by D. J. Power
Spreadsheets have been used by accountants for hundreds of years. Computerized or electronic spreadsheets are of much more recent origin. Information Systems oral history and some published newspaper and magazine stories celebrate Dan Bricklin as the "father" of the electronic spreadsheet. In 1978, Harvard Business School student, Daniel Bricklin, came up with the idea for an interactive visible calculator (see email from Frankston, 4/15/1999a). Bricklin and Bob Frankston then co-invented or co-created the software program VisiCalc. We can look back and recognize that VisiCalc was the first "killer" application for personal computers.
What is a spreadsheet?
In the realm of accounting jargon a "spread sheet" or spreadsheet was and is a large sheet of paper with columns and rows that organizes data about transactions for a business person to examine. It spreads or shows all of the costs, income, taxes, and other related data on a single sheet of paper for a manager to examine when making a decision. An electronic spreadsheet organizes information into software defined columns and rows. The data can then be "added up" by a formula to give a total or sum. The spreadsheet program summarizes information from many paper sources in one place and presents the information in a format to help a decision maker see the financial "big picture" for the company.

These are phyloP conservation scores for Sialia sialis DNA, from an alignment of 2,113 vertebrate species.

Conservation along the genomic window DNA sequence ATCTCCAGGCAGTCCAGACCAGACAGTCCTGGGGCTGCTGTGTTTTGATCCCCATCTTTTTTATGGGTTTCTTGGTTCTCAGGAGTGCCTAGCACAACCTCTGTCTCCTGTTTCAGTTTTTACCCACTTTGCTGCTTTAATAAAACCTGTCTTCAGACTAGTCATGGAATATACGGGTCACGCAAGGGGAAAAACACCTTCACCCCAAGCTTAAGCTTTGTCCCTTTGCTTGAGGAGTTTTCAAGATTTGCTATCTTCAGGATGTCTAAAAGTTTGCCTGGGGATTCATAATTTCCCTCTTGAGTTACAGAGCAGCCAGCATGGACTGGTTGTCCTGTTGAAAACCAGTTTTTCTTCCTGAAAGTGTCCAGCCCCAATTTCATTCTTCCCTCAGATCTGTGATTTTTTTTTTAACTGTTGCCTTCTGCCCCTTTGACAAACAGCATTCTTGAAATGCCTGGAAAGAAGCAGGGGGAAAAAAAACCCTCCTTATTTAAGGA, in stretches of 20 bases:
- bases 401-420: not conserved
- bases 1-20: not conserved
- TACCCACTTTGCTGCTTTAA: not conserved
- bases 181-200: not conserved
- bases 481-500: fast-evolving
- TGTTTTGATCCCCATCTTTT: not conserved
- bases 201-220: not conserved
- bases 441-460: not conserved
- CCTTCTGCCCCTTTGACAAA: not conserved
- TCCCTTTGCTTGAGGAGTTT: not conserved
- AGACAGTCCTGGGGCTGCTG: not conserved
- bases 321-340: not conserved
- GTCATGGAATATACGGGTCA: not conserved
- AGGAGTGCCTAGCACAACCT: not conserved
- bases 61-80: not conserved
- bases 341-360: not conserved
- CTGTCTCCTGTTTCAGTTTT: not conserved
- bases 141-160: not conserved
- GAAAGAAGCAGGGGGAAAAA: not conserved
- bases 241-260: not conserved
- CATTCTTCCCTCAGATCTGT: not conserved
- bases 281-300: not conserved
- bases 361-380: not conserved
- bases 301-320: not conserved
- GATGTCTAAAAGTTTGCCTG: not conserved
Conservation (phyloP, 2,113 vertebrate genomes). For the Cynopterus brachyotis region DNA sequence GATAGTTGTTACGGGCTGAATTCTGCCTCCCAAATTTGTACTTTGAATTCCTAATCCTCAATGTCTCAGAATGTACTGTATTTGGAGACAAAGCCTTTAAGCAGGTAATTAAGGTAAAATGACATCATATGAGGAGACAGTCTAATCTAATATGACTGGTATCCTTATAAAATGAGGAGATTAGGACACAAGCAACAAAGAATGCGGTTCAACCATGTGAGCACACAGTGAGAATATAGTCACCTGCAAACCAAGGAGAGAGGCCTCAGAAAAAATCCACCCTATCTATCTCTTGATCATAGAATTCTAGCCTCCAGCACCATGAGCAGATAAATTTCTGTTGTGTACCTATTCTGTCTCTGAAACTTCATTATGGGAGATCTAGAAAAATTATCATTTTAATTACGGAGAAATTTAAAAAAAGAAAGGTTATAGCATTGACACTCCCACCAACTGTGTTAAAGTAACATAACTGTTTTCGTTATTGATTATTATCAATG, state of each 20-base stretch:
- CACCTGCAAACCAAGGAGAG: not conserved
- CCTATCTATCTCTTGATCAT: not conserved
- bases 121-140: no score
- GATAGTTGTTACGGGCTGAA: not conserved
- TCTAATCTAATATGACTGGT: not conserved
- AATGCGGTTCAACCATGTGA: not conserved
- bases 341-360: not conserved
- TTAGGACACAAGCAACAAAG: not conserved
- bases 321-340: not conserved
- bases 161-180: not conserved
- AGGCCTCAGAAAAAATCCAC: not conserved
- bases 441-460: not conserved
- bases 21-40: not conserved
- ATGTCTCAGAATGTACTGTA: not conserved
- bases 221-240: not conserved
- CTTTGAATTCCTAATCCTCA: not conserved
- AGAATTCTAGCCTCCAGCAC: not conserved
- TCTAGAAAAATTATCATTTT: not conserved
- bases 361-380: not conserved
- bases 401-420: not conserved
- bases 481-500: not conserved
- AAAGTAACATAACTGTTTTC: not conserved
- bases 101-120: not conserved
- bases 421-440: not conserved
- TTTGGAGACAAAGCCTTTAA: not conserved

Beginnings and the "Tale of VisiCalc"
In 1961, Professor Richard Mattessich pioneered the development of computerized speadsheets for use in business accounting. Some historical information on the computerization of accounting spread sheets using mainframe computers is discussed on Mattessich's web page "Spreadsheet: Its First Computerization (1961-1964)". Rene Pardo and Remy Landau co-invented "LANPAR" LANguage for Programming Arrays at Random in 1969. This electronic spreadsheet type application was used for budgeting at Bell...